Some of the Wats really are incredible, with shining brightly coloured detail both inside and out. A lot use coloured pieces of mirrored glass to great effect, the most memorable a tree of life on the outside wall of the town’s best known monastery, Wat Xieng Thong, and the seam of bright red and green between the golden pillars at the City Palace. Wat Ho Pha Bang, at the palace, has the most amazing room of gold – every single surface in this huge space has been painted with gold leaf creating a truly heavenly effect. Some interiors are also decorated with age-old (and largely unrestored) murals, but it’s the exteriors that really stuck – set against the bright blue sky, the colours across the city were a fabulous blend of dazzling golds and gleaming reds and greens.
We climbed Phousi, the large hill in the middle of town, and from the temple at the top were treated to a vista over the surrounding area, as well as slightly incongruously, an acclaimed Buddha footprint. Having read about its existence somewhere on the hill, in true sacred relic fashion I began to see Buddhas’ footsteps everywhere. There was the strange dent in that limestone, which Laura was skeptical about, but I could definitely see something. Then came the impression in the cement, unquestionably a set of toe marks. Ok, maybe Buddhas marginally pre-date cement, but people have seen the Virgin Mary in their toast, right?! When we finally came to the footprint, a dinosaur-sized mark in the rock, we knew we’d come to the right place. Sign saying ‘Buddha Footprint’? Tick! Temple built over sacred relic to protect it from the weather? Certainly! Monk on standby nearby to smile and assist with donations? Must be it! Having succeeded in our quest, we retreated down the hill to soak up the sunset.
While we were in town, Luang Prabang played host to its acclaimed South East Asian Film Festival, with free open air screenings in the town square. Having had some of the local rice whisky, Lao Lao, to fire up our imagination, we settled in to watch a preview of ‘On Safer Ground’, a Swedish film about the first Laos youth football team coming to the international youth games in Stockholm last year. Although slightly shaky at first, we were impressed by it and ended up gripped, following the team through their successes and penalty shootouts. To complement the football, As a more serious theme it also attempts to educate the viewer about the problem of unexploded ordinance, which as I mentioned before is a big issue in Laos. The activism culminated in heralding the arrival of the 2008 convention banning cluster munitions, a genuinely landmark action with many signatories, including the UK. Poignantly for those across South East Asia affected by UXO, the treaty has however not been signed by the main culprit, the USA.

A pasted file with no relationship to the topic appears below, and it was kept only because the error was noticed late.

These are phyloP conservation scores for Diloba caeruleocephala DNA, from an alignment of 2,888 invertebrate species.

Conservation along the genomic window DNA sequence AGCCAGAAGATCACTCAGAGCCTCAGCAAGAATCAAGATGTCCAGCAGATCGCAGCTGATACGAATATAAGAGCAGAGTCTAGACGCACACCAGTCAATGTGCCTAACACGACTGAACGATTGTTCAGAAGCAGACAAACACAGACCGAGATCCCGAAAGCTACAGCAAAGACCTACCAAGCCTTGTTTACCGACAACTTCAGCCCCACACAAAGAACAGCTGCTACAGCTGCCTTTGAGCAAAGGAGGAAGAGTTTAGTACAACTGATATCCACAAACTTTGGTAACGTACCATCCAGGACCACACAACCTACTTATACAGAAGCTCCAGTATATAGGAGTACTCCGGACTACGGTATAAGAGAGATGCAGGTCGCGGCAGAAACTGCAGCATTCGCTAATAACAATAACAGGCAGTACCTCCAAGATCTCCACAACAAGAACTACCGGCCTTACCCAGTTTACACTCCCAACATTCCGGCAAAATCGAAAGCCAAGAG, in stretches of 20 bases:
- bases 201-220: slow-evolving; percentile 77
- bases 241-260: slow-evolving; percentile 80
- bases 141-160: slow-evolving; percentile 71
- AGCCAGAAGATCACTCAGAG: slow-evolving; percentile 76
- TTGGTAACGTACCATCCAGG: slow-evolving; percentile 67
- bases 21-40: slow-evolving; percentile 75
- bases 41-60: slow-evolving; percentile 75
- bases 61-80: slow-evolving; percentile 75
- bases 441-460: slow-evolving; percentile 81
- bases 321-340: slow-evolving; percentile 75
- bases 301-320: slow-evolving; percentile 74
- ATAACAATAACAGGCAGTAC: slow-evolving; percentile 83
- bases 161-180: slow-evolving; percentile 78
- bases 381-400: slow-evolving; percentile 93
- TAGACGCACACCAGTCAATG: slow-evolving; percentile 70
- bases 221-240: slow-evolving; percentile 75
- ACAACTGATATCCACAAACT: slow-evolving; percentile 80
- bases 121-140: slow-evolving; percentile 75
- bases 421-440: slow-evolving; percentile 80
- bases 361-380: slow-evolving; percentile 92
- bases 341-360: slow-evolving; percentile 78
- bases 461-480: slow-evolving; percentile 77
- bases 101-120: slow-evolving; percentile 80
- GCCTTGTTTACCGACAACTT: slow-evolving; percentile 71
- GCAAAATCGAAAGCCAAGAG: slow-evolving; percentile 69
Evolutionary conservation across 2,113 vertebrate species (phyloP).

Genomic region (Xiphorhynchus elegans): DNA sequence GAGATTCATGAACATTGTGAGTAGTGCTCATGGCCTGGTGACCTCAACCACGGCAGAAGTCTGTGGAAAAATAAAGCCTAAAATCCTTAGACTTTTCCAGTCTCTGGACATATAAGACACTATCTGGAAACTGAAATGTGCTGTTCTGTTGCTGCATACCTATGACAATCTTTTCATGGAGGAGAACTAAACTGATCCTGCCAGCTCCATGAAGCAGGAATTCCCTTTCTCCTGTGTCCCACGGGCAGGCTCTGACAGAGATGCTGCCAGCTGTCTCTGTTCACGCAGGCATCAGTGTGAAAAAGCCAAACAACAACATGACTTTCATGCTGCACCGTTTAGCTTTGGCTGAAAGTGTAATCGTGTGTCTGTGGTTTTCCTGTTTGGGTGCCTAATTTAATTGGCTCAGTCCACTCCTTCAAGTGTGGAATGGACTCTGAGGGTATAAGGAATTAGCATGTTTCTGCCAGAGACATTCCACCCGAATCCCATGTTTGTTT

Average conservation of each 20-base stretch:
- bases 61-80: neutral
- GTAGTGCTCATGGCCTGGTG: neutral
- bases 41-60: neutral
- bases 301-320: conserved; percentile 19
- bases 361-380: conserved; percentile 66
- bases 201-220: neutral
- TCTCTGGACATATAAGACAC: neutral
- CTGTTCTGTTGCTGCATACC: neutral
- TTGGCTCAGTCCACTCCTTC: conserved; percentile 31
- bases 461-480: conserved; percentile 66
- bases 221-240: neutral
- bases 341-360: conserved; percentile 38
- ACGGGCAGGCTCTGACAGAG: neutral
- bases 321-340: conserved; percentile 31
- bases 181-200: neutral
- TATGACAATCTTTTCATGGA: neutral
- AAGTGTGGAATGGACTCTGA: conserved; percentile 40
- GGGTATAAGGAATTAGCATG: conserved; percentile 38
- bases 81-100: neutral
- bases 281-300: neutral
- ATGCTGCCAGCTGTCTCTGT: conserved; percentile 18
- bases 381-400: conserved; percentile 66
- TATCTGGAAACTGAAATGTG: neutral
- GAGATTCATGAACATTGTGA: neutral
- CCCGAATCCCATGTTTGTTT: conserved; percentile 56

After the closing credits there was a special guest appearance from the football team in their bright red kit, to rapturous applause from the audience. The film festival then welcomed their special guest to the stage, who was an odd choice given the UXO theme and the country’s history. Especially here, we weren’t expecting to hear “We welcome the US Ambassador!” In fairness to the individual, he looked embarrassed, and just shook a few hands before disappearing quietly.
His appearance made me think of
both how far Laos and the US have come in repairing their relationship after the unthinkable atrocities of the sixties and seventies, but also how far the US still has to go – not just on the issue of clearing up what it left behind, but also in there being real words of action for the Ambassador to be able to tell the crowd they were going to finally ban cluster bombs instead of embarrassed silence. We might think of these as grotesque legacies from the past, but the reality is that the source of the problem has still not been stemmed, with cluster bombs in use in very recent conflicts. The final 48 hours of the 2006 Israeli bombardment of Lebanon left more than 1,000,000 unexploded submunitions in the farmland and villages there according to the UN; the British used Cluster Bombs in Basra during the Iraqi Conflict in 2003; and the US used them extensively, including in Fullujah. In all three of these situations the objective was to reclaim the towns from militants so that civilians could return; in each they returned to a deadly harvest of explosives. Having spent much of our time hoping for the preservation of relics from the past, this is one legacy we do not want to be kept for the future.